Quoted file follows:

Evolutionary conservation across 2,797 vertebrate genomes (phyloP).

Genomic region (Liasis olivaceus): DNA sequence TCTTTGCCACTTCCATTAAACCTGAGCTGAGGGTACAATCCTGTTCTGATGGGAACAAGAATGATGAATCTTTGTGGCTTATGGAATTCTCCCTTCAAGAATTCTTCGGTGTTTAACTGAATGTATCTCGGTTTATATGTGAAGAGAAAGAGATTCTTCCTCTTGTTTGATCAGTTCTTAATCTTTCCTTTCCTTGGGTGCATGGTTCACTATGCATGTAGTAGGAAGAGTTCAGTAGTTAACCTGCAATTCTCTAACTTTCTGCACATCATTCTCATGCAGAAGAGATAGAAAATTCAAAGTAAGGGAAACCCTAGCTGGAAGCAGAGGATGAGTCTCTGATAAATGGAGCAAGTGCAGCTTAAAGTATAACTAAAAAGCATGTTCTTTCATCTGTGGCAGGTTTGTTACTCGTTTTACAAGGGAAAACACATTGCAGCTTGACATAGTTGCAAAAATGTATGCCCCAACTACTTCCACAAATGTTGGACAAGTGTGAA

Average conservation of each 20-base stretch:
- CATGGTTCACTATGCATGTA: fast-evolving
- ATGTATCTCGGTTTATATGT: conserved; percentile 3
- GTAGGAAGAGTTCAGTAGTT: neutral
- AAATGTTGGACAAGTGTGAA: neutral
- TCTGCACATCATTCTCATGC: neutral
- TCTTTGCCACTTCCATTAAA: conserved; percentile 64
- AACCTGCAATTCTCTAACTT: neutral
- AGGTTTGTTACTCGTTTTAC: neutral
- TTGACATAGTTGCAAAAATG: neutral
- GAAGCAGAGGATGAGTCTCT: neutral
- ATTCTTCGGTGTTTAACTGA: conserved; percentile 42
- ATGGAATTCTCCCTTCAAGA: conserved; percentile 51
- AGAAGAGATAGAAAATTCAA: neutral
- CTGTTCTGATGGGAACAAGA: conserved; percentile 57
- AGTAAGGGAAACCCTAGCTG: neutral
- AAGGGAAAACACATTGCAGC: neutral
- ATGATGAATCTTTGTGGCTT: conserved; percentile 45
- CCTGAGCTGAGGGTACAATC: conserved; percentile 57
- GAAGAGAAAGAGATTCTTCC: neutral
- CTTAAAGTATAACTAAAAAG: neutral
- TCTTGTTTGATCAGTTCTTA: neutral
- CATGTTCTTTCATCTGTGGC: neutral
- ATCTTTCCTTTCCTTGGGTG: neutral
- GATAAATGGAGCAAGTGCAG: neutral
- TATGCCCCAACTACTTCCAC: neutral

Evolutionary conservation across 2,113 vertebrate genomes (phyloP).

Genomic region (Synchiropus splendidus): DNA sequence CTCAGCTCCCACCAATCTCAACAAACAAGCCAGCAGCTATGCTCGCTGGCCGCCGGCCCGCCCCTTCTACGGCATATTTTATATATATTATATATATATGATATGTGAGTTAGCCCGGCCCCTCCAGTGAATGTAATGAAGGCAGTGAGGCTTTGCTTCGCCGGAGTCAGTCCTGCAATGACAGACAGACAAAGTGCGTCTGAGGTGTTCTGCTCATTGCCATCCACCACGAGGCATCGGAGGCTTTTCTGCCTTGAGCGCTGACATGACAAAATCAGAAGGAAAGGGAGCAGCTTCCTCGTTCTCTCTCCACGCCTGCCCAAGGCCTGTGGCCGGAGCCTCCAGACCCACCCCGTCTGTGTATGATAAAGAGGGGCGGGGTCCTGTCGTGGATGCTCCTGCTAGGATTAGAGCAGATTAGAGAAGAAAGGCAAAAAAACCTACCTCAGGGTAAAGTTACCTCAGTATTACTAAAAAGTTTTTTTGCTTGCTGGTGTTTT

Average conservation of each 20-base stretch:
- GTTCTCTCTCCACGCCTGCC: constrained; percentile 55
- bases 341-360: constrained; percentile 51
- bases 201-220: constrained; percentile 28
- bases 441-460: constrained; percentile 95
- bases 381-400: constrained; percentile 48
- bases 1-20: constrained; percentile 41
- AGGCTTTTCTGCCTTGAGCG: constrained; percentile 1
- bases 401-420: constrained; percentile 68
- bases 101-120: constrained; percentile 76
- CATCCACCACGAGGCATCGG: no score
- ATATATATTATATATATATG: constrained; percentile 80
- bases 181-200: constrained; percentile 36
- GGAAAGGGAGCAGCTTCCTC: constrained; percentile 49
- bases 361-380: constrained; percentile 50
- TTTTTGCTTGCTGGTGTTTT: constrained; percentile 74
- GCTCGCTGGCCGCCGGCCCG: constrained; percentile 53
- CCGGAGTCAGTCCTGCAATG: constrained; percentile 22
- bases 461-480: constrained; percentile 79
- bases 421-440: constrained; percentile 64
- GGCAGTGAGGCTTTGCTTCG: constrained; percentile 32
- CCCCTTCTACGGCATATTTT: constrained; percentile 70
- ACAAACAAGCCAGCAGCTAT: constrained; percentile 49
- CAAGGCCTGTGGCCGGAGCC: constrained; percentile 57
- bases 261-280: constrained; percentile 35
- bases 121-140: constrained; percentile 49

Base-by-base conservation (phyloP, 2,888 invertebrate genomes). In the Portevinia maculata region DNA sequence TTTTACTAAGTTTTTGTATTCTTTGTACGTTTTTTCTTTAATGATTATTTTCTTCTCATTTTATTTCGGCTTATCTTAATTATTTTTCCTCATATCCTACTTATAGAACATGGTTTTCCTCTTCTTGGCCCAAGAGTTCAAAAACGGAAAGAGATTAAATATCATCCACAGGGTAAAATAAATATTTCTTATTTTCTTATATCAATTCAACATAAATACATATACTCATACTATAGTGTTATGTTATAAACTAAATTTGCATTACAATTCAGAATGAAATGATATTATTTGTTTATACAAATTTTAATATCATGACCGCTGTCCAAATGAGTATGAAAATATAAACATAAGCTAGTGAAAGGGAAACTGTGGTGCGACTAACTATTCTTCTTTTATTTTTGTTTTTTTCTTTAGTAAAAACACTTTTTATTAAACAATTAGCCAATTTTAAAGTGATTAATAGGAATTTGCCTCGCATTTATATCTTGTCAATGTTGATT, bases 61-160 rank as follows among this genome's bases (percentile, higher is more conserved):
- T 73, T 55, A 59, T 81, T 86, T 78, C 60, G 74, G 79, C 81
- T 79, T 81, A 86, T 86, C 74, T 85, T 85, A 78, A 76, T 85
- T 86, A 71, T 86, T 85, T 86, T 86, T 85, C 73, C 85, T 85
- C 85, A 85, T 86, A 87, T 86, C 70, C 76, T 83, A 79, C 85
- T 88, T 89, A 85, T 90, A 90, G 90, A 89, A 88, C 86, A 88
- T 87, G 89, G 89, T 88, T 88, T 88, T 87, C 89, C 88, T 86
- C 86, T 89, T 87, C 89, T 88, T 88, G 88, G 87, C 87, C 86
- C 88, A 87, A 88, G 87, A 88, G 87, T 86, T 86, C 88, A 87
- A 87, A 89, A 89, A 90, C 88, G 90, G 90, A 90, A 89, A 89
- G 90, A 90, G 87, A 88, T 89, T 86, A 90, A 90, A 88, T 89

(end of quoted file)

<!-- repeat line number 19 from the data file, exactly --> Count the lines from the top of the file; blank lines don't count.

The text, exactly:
- AAGGGAAAACACATTGCAGC: neutral